Create a living trust in Indiana

A living trust can help you avoid the cost and frustrations of probate. Find out more about living trusts in Indiana.

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by Brette Sember, J.D.
updated May 11, 2023 ·  3min read

An Indiana living trust allows you to place your assets in trust during your life and have some control over them even after your death. A revocable living trust can be an important part of your estate planning.

Living trusts in Indiana

A living trust in Indiana is created by the settlor. He or she transfers assets so they are owned by the trust. A trustee is chosen to manage the trust, and often the settlor selects himself as trustee, with a successor trustee in place to take over after the settlor’s death. The trustee’s duty is to manage the assets for the benefit of the settlor during life. After the death of the settlor, the trustee distributes assets to the beneficiaries that are named in the trust. A revocable trust can be changed or canceled at any time during life. An irrevocable living trust is permanent from the date of signing.

For a trust to be valid in Indiana, the settlor must live in the state or have property there; or the trustee must live in the state or do business there.

When you create a living trust in Indiana, the assets owned by the trust do not go through probate after your death. Indiana does not utilize the Uniform Probate Code, so its procedures can be complex. Probate takes many months and involves the costs of a personal representative and an attorney. There is a simple probate process for estates valued at less than $50,000, but most people who own a home will exceed that amount and be subject to full probate.

Do I need a living trust in Indiana?

Living trusts are an option to consider when planning your estate. A living trust Indiana is a private contract that is not filed with a court or made part of the public record. This is often considered one of the most important benefits of a trust. The assets in the trust, terms of the trust, and beneficiaries remain secret.

Another benefit of a living trust is the control it offers over your assets. When you place your assets in the trust, you are able to use and control them as you normally would. You live in your house, use your car, and spend your money as you wish without restriction. After your death, the trust gives you control over the assets, allowing you to decide exactly when and how your beneficiaries will receive their distributions. If you passed your assets with a will, they would be distributed immediately upon probate. In addition, a trust is more difficult to contest than a will.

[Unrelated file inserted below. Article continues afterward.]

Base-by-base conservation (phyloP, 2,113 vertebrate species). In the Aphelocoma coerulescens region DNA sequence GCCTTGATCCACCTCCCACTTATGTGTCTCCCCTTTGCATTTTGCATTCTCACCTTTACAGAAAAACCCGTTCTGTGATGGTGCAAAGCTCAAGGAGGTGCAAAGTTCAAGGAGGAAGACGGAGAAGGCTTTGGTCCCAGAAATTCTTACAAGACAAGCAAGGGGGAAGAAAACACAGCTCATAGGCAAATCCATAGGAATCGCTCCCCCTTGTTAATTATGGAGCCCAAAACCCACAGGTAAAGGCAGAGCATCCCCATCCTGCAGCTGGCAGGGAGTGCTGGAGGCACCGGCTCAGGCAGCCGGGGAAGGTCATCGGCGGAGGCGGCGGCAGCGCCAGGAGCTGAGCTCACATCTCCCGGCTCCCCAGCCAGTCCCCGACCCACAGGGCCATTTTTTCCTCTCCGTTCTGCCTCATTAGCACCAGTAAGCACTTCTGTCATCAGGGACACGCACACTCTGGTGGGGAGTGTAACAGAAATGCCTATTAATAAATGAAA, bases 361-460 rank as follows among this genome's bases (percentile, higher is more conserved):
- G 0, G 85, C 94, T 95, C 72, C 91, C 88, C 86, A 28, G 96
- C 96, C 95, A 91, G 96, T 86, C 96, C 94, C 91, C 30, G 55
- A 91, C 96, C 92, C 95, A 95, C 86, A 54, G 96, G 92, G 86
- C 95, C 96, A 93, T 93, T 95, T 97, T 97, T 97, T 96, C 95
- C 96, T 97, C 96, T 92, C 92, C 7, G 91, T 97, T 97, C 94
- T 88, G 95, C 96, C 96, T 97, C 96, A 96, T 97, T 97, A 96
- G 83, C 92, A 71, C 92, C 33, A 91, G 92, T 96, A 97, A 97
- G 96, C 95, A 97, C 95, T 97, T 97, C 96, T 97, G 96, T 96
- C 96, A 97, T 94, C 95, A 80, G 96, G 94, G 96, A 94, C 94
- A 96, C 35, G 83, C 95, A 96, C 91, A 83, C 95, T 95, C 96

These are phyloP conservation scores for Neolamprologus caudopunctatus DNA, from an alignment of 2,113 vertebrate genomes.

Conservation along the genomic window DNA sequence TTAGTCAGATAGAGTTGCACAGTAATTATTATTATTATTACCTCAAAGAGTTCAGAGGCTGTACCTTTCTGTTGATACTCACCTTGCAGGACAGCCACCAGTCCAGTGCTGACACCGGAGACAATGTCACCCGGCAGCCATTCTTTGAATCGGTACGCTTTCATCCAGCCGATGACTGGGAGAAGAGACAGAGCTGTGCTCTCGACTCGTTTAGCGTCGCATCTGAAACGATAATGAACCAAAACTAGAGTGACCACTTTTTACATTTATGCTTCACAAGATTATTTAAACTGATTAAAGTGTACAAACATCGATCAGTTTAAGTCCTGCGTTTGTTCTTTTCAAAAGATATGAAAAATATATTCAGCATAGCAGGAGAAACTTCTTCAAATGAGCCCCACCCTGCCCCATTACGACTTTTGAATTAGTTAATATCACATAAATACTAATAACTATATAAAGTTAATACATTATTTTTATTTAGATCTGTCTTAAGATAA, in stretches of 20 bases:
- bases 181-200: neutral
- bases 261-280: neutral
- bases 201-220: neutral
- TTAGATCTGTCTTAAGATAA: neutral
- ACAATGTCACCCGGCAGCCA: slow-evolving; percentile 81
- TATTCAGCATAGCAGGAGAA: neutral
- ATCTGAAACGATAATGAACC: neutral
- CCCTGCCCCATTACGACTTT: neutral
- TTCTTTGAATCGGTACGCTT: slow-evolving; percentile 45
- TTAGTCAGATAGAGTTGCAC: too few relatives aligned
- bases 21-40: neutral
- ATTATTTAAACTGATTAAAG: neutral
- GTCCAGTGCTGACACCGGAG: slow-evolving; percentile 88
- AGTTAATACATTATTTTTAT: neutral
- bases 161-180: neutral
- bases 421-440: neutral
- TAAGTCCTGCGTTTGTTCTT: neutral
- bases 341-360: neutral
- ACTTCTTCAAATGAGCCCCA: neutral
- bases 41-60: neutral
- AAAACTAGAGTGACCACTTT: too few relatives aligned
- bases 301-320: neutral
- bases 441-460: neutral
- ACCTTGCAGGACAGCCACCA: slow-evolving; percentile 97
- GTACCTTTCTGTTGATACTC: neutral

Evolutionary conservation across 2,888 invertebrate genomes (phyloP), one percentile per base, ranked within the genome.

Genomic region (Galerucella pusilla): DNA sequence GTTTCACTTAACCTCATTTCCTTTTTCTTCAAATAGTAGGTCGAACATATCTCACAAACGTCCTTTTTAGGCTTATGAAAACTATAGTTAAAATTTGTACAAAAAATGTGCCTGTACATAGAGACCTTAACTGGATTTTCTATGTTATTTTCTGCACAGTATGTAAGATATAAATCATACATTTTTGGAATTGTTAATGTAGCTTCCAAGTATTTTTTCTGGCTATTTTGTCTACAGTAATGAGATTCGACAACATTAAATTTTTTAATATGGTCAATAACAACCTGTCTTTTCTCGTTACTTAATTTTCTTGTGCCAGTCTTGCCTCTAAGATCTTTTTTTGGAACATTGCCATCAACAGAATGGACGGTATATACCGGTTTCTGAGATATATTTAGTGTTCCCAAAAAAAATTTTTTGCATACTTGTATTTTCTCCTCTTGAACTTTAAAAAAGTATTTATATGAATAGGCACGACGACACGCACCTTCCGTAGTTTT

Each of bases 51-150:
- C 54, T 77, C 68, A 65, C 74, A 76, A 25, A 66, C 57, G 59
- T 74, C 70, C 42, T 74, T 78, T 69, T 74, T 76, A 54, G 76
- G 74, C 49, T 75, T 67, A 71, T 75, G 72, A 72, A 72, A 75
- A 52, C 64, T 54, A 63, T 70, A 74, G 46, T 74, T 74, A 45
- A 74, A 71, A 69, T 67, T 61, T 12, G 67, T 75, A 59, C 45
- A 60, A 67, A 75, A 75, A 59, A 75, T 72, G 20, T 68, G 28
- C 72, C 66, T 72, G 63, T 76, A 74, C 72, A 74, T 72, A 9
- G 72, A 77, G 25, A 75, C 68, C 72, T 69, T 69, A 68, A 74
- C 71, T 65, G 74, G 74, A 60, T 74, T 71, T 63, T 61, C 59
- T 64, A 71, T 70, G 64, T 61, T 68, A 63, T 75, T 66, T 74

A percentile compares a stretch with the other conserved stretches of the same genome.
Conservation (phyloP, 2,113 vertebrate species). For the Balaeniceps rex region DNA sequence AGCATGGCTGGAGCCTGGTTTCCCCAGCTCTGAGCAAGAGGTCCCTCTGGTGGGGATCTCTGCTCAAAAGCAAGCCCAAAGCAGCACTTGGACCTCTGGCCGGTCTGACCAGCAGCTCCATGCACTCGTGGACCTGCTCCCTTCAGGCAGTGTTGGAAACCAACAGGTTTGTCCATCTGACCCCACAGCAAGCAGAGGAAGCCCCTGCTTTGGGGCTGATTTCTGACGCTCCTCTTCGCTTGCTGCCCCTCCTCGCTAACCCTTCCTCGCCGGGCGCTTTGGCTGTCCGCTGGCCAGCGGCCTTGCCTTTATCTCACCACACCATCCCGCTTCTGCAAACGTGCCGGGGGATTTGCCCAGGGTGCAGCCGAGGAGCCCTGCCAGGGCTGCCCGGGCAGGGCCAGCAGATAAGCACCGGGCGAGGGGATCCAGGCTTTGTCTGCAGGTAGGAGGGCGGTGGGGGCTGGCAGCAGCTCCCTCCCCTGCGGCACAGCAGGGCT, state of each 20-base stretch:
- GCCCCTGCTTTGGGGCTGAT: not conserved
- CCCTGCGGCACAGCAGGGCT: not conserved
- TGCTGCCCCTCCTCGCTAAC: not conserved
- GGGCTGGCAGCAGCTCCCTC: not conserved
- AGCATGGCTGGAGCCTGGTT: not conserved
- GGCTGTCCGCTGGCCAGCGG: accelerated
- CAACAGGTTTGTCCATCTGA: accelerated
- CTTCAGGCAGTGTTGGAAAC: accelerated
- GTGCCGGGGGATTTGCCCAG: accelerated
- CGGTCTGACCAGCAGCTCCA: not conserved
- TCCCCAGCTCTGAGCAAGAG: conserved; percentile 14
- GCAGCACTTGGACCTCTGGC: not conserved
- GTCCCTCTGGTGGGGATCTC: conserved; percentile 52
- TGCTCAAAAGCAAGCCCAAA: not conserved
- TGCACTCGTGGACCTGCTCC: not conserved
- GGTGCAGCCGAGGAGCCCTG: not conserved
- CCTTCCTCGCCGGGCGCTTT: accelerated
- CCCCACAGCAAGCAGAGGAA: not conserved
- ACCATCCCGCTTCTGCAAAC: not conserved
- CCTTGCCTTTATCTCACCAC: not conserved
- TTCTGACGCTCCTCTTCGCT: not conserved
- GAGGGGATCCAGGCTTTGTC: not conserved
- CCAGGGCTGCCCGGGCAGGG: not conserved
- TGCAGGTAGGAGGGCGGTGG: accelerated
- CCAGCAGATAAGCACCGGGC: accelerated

A revocable living trust protects you should you become mentally incapacitated. All of your assets are already controlled, owned, and managed by the trust and a conservatorship proceeding is likely unnecessary for you to have your financial life managed for your benefit.

Living trusts and estate taxes in Indiana

A living trust is not generally a vehicle you can use to avoid estate taxes. Indiana has no estate tax, however the federal estate tax applies. There is an exemption of $5 million but anything over that amount is taxable. Special types of trusts called AB trust, marital trusts, or QTIP trusts can be used to pass assets from a spouse to the surviving spouse, avoiding tax. Your living trust will not shield your assets from Medicaid.

How to create a living trust in Indiana

Creating a living trust in Indiana is simple. There is no specific form required and your trust document must simply be clear in its terms. You sign the document in front of a notary and then fund the trust by placing ownership of assets in its name.

A living trust provides many benefits that can be very appealing. Creating a trust can provide you with the control and flexibility that is important to you.

If you are ready to create a living trust in Indiana, LegalZoom can help. The process is simple and begins with a questionnaire. We review your answers and send your living trust package to you by mail.

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Brette Sember, J.D.

About the Author

Brette Sember, J.D.

Brette Sember, J.D., practiced law in New York, including divorce, mediation, family law, adoption, probate and estates,… Read more

This portion of the site is for informational purposes only. The content is not legal advice. The statements and opinions are the expression of the author, not LegalZoom, and have not been evaluated by LegalZoom for accuracy, completeness, or changes in the law.